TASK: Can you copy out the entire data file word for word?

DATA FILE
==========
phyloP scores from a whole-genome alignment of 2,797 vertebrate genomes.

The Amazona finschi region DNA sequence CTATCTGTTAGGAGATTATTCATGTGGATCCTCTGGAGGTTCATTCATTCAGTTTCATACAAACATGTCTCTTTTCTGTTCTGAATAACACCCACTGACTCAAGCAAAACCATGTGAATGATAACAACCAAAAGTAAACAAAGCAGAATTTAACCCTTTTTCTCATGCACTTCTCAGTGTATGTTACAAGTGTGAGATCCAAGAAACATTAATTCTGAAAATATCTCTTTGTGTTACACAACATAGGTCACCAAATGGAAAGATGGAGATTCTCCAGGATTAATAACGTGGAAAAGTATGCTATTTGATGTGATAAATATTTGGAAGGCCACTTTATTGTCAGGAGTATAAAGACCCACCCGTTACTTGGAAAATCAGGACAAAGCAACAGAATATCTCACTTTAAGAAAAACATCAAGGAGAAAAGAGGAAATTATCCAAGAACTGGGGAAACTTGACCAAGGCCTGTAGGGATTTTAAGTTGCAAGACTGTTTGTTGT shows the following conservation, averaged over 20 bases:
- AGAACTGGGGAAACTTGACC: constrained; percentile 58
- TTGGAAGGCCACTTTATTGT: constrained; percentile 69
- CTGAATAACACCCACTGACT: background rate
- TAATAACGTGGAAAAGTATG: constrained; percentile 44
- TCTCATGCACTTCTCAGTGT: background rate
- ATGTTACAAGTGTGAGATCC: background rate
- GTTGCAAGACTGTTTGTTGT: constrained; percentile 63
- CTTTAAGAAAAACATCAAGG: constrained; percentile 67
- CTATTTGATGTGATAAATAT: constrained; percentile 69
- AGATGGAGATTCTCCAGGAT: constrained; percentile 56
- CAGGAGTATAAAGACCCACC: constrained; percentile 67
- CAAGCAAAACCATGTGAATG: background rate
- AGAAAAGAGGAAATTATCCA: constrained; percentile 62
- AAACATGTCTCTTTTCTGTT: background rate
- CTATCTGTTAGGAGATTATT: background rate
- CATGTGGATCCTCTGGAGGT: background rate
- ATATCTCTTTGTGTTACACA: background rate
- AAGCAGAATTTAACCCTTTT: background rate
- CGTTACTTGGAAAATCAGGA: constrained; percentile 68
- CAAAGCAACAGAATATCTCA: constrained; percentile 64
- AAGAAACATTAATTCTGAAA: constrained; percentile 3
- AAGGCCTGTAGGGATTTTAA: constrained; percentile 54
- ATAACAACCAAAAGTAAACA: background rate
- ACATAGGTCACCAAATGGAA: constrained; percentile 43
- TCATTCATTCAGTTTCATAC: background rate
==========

phyloP scores from a whole-genome alignment of 2,797 vertebrate genomes.

The Amazona finschi region DNA sequence CTATCTGTTAGGAGATTATTCATGTGGATCCTCTGGAGGTTCATTCATTCAGTTTCATACAAACATGTCTCTTTTCTGTTCTGAATAACACCCACTGACTCAAGCAAAACCATGTGAATGATAACAACCAAAAGTAAACAAAGCAGAATTTAACCCTTTTTCTCATGCACTTCTCAGTGTATGTTACAAGTGTGAGATCCAAGAAACATTAATTCTGAAAATATCTCTTTGTGTTACACAACATAGGTCACCAAATGGAAAGATGGAGATTCTCCAGGATTAATAACGTGGAAAAGTATGCTATTTGATGTGATAAATATTTGGAAGGCCACTTTATTGTCAGGAGTATAAAGACCCACCCGTTACTTGGAAAATCAGGACAAAGCAACAGAATATCTCACTTTAAGAAAAACATCAAGGAGAAAAGAGGAAATTATCCAAGAACTGGGGAAACTTGACCAAGGCCTGTAGGGATTTTAAGTTGCAAGACTGTTTGTTGT shows the following conservation, averaged over 20 bases:
- AGAACTGGGGAAACTTGACC: constrained; percentile 58
- TTGGAAGGCCACTTTATTGT: constrained; percentile 69
- CTGAATAACACCCACTGACT: background rate
- TAATAACGTGGAAAAGTATG: constrained; percentile 44
- TCTCATGCACTTCTCAGTGT: background rate
- ATGTTACAAGTGTGAGATCC: background rate
- GTTGCAAGACTGTTTGTTGT: constrained; percentile 63
- CTTTAAGAAAAACATCAAGG: constrained; percentile 67
- CTATTTGATGTGATAAATAT: constrained; percentile 69
- AGATGGAGATTCTCCAGGAT: constrained; percentile 56
- CAGGAGTATAAAGACCCACC: constrained; percentile 67
- CAAGCAAAACCATGTGAATG: background rate
- AGAAAAGAGGAAATTATCCA: constrained; percentile 62
- AAACATGTCTCTTTTCTGTT: background rate
- CTATCTGTTAGGAGATTATT: background rate
- CATGTGGATCCTCTGGAGGT: background rate
- ATATCTCTTTGTGTTACACA: background rate
- AAGCAGAATTTAACCCTTTT: background rate
- CGTTACTTGGAAAATCAGGA: constrained; percentile 68
- CAAAGCAACAGAATATCTCA: constrained; percentile 64
- AAGAAACATTAATTCTGAAA: constrained; percentile 3
- AAGGCCTGTAGGGATTTTAA: constrained; percentile 54
- ATAACAACCAAAAGTAAACA: background rate
- ACATAGGTCACCAAATGGAA: constrained; percentile 43
- TCATTCATTCAGTTTCATAC: background rate